This is your roadmap!”
BERNARD TELSEY, casting director – CSA
(The InternHamiltonNBC’s The Wiz – LIVE!, Wicked)
“All the right questions asked and answered…
and with a generous portion of good humor.”
SUZANNE RYAN, casting director, CSA
(Law & OrderUnforgettable)
“I love this book!
Paul’s book tells you what you don’t want to hear but really need to know
EVERY actor should read this book!”
DIANE RILEY, Senior Legit Talent Agent
Harden-Curtis & Associates
“Paul’s book made me proud to be a part of this community we call ‘show!'”
KAREN ZIEMBA, TONY & Drama Desk Award Winning Actress
“Paul Russell’s words are not only blunt & accurate they zero in on all the questions every actor wants to know but is afraid to ask!”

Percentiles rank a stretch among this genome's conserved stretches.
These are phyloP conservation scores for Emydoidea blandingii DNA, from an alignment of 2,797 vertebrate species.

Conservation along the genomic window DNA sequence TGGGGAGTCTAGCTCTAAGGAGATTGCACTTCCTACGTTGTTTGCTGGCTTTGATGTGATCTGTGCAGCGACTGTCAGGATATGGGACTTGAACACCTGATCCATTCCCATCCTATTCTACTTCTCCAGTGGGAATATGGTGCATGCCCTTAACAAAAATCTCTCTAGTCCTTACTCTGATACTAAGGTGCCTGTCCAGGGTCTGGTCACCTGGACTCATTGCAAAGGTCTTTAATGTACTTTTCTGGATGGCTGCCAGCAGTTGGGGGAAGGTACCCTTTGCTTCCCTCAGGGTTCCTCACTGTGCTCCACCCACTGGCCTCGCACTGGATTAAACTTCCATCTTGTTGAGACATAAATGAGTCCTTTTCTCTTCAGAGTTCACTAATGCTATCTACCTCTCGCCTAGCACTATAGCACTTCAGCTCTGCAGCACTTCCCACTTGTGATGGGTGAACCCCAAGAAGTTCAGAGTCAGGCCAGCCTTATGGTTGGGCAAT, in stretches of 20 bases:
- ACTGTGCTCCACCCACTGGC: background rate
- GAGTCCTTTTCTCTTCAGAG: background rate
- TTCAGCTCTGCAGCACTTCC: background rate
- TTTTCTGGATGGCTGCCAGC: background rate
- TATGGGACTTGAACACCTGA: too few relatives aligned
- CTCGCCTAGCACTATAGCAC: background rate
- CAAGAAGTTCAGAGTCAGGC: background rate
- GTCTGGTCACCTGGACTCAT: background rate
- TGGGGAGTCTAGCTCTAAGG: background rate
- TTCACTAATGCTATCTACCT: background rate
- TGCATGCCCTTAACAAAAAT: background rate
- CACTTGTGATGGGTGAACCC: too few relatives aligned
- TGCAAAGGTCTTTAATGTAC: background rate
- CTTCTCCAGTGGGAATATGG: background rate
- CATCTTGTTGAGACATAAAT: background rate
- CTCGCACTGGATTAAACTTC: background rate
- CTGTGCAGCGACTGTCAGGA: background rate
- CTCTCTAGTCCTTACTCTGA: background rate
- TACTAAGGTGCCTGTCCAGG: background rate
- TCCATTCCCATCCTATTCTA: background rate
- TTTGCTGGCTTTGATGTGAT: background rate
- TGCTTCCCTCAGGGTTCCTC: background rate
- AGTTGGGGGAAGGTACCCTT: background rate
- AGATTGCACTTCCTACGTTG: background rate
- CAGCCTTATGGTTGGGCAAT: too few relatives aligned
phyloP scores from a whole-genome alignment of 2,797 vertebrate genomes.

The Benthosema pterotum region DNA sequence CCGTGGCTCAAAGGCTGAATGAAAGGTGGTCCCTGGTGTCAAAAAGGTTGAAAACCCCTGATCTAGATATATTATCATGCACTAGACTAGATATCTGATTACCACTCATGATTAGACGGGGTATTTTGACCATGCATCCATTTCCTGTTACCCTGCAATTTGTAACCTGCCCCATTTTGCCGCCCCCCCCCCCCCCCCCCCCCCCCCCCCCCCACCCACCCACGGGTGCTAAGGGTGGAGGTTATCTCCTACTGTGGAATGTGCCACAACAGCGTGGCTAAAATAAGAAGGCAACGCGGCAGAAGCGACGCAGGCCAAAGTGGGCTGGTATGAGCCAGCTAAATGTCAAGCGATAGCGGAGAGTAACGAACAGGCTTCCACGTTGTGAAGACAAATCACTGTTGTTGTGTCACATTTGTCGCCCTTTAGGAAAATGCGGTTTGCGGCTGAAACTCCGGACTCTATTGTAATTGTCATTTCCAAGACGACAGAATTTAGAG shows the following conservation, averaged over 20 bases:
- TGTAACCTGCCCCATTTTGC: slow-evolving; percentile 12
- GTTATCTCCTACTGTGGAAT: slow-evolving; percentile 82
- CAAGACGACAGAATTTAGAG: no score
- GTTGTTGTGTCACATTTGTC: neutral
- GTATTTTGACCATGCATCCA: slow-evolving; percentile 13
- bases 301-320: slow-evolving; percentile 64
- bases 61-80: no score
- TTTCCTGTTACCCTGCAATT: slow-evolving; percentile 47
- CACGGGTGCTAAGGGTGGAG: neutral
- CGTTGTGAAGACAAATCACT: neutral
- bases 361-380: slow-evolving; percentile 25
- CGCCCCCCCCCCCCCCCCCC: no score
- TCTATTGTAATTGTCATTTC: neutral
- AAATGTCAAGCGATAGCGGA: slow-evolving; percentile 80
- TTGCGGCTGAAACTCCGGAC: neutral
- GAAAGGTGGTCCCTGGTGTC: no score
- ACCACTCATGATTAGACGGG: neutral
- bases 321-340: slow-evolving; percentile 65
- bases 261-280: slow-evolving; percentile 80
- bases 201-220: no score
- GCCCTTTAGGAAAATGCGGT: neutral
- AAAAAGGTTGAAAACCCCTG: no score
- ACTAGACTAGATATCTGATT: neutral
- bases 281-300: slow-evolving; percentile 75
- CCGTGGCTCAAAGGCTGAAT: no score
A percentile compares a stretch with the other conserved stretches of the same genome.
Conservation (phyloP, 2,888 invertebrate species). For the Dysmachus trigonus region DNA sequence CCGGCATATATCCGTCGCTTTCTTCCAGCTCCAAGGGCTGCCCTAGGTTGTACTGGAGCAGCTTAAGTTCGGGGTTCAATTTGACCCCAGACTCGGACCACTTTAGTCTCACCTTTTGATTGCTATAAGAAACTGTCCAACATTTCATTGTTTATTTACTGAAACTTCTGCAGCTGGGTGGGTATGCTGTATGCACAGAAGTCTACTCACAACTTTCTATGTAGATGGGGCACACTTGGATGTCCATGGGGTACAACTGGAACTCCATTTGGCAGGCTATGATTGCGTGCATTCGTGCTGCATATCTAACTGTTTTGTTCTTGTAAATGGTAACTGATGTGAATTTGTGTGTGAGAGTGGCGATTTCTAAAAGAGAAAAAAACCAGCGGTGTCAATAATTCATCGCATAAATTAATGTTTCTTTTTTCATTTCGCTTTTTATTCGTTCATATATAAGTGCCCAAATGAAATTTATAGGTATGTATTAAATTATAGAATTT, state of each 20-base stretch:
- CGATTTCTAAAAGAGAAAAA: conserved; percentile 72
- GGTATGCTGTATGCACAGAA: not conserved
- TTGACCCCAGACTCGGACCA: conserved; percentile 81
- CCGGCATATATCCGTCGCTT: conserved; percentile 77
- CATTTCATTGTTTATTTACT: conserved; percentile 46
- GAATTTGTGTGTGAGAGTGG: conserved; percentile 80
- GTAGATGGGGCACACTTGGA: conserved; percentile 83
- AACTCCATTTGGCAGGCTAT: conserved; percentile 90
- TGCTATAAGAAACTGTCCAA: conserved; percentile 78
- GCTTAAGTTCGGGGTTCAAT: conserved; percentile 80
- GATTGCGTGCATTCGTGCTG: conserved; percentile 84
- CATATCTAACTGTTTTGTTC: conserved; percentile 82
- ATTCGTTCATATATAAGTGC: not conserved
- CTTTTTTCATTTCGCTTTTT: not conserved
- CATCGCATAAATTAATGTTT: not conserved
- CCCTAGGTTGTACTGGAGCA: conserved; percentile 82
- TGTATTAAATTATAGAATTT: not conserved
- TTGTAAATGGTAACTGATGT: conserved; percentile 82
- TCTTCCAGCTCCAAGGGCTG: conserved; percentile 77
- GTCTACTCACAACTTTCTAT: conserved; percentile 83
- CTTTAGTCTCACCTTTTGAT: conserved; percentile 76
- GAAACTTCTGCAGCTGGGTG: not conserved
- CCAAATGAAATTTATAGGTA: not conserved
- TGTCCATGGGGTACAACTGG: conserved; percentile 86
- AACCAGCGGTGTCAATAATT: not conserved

KEN MELAMED, Talent Agency Partner
Bret Adams, Ltd.
“I had my Business of Acting, BFA Seniors, class do book reports on a variety of “business of acting” books and ACTING: Make It Your Business came out a clear winner—considered to be essential for their bookshelves!
Dr. NINA LeNOIR,
Dept. Chair – Dept. of Thtr.
Chapman University

Get smarter on the business of acting from legendary Hollywood & Broadway actors and talent agents in a casting director Paul Russell’s Best-Selling Book ACTING:AMIYB_Amazon Make It Your Business!

Paul Russell’s career as a casting director, director, acting teacher and former actor has spanned over thirty years. He has worked on projects for major film studios, television networks, and Broadway. Paul has taught the business of acting and audition technique at NYU and has spoken at universities including Yale, Temple and the University of the Arts. He is the author of ACTING: Make It Your Business – How to Avoid Mistakes and Achieve Success as a Working Actor. For more information, please visit www.PaulRussell.net.